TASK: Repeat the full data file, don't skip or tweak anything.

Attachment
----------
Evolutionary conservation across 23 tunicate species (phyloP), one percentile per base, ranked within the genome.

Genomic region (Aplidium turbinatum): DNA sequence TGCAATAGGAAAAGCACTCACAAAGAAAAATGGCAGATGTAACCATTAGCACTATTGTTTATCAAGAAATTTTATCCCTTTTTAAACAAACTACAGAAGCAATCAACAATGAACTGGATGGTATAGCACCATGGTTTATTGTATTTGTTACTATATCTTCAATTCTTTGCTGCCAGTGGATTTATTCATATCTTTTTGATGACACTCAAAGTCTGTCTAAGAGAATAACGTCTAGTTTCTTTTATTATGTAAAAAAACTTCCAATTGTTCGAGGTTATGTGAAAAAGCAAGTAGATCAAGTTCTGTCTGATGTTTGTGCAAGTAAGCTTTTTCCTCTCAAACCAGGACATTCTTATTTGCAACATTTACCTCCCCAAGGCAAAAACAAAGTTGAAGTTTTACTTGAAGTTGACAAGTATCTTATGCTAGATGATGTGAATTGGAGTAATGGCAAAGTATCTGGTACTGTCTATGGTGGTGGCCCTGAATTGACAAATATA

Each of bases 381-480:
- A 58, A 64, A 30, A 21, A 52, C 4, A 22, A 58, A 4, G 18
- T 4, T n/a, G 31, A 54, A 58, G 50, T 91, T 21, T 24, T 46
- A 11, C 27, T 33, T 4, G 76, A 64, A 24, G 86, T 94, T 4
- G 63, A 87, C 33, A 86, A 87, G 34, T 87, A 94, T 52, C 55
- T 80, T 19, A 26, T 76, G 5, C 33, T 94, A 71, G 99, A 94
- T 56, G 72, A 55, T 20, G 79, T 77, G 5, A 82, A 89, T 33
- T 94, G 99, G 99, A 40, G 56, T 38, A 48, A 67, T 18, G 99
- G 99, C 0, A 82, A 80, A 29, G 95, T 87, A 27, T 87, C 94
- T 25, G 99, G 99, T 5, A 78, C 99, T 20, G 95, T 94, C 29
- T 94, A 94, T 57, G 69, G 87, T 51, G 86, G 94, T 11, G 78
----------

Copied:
Evolutionary conservation across 23 tunicate species (phyloP), one percentile per base, ranked within the genome.

Genomic region (Aplidium turbinatum): DNA sequence TGCAATAGGAAAAGCACTCACAAAGAAAAATGGCAGATGTAACCATTAGCACTATTGTTTATCAAGAAATTTTATCCCTTTTTAAACAAACTACAGAAGCAATCAACAATGAACTGGATGGTATAGCACCATGGTTTATTGTATTTGTTACTATATCTTCAATTCTTTGCTGCCAGTGGATTTATTCATATCTTTTTGATGACACTCAAAGTCTGTCTAAGAGAATAACGTCTAGTTTCTTTTATTATGTAAAAAAACTTCCAATTGTTCGAGGTTATGTGAAAAAGCAAGTAGATCAAGTTCTGTCTGATGTTTGTGCAAGTAAGCTTTTTCCTCTCAAACCAGGACATTCTTATTTGCAACATTTACCTCCCCAAGGCAAAAACAAAGTTGAAGTTTTACTTGAAGTTGACAAGTATCTTATGCTAGATGATGTGAATTGGAGTAATGGCAAAGTATCTGGTACTGTCTATGGTGGTGGCCCTGAATTGACAAATATA

Each of bases 381-480:
- A 58, A 64, A 30, A 21, A 52, C 4, A 22, A 58, A 4, G 18
- T 4, T n/a, G 31, A 54, A 58, G 50, T 91, T 21, T 24, T 46
- A 11, C 27, T 33, T 4, G 76, A 64, A 24, G 86, T 94, T 4
- G 63, A 87, C 33, A 86, A 87, G 34, T 87, A 94, T 52, C 55
- T 80, T 19, A 26, T 76, G 5, C 33, T 94, A 71, G 99, A 94
- T 56, G 72, A 55, T 20, G 79, T 77, G 5, A 82, A 89, T 33
- T 94, G 99, G 99, A 40, G 56, T 38, A 48, A 67, T 18, G 99
- G 99, C 0, A 82, A 80, A 29, G 95, T 87, A 27, T 87, C 94
- T 25, G 99, G 99, T 5, A 78, C 99, T 20, G 95, T 94, C 29
- T 94, A 94, T 57, G 69, G 87, T 51, G 86, G 94, T 11, G 78